Twitter as a social media platform is driving society into extreme divisiveness and much of its effect can be attributed to its addictive user interface, catered search results and hostile language. Our dashboard aims to reduce the detrimental effects of these features of twitter in an effort to showcase an alternative to its current divisive form.
What it does
Our UI displays 4 columns of tweets rather than twitter's one. This is in order to encourage the user to consume more content and thereby more viewpoints (as searches aren't catered per user but order strictly by relevance to the query). We also show a sentiment score for each tweet so that the users could know if a tweet is directly using passionate language to persuade them as well as if the rhetoric is mainly positive or negative.
How we built it
The website is made using the plotly-dash web framework for python as well as additional java script and css. The twitter api calls, sentiment value calculations and the layout of the website are all in python. The sentiment generation is calculated by summing the values of each word in the tweet from the vader sentiment lexicon.
Challenges we ran into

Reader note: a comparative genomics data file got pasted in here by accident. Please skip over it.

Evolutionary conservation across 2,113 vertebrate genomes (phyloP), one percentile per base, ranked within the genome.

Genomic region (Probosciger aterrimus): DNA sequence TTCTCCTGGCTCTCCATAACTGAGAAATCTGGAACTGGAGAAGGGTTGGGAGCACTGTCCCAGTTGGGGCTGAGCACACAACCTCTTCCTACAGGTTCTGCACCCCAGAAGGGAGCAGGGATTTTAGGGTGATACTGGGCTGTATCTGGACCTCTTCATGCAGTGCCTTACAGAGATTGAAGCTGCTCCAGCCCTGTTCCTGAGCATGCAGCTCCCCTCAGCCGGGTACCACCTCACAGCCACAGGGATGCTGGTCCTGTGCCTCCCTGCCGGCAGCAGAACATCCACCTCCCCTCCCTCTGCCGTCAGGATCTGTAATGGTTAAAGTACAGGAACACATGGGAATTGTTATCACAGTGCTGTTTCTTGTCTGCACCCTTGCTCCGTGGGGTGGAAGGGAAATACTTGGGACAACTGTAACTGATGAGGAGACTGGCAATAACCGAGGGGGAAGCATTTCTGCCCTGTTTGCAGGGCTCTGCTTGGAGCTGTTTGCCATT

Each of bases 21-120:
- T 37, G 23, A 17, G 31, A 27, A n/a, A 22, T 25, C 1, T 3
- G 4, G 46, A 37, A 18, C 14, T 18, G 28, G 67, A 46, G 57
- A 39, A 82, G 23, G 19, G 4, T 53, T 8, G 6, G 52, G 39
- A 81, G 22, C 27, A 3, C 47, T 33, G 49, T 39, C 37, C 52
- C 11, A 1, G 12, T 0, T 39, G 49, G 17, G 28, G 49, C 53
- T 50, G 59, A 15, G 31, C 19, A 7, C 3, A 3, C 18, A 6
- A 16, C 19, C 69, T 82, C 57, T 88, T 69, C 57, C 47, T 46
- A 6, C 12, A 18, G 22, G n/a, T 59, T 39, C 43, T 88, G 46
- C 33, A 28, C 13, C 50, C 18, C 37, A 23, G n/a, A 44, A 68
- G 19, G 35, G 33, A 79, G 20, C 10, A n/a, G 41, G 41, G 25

Accomplishments that we're proud of
We are very proud of the overall implemented user interface, we have spent a lot of time ensuring everything was in its place and that we were ultimately satisfied every step of the way.
What we learned
We had the chance to learn a lot about different methods of API authentication as the Twitter Search API offers a number of methods of authentication, each with different levels of access and we got the chance to learn the hard way that sometimes trying to take the easy route by using a web framework over coding js and html to make our web app can be more tumulus that beneficial.
What's next for Twitter Sentiment Dashboard
Our mastery of the Twitter Search API has definitely not reached its peak and it has a lot more data to let us display for out users.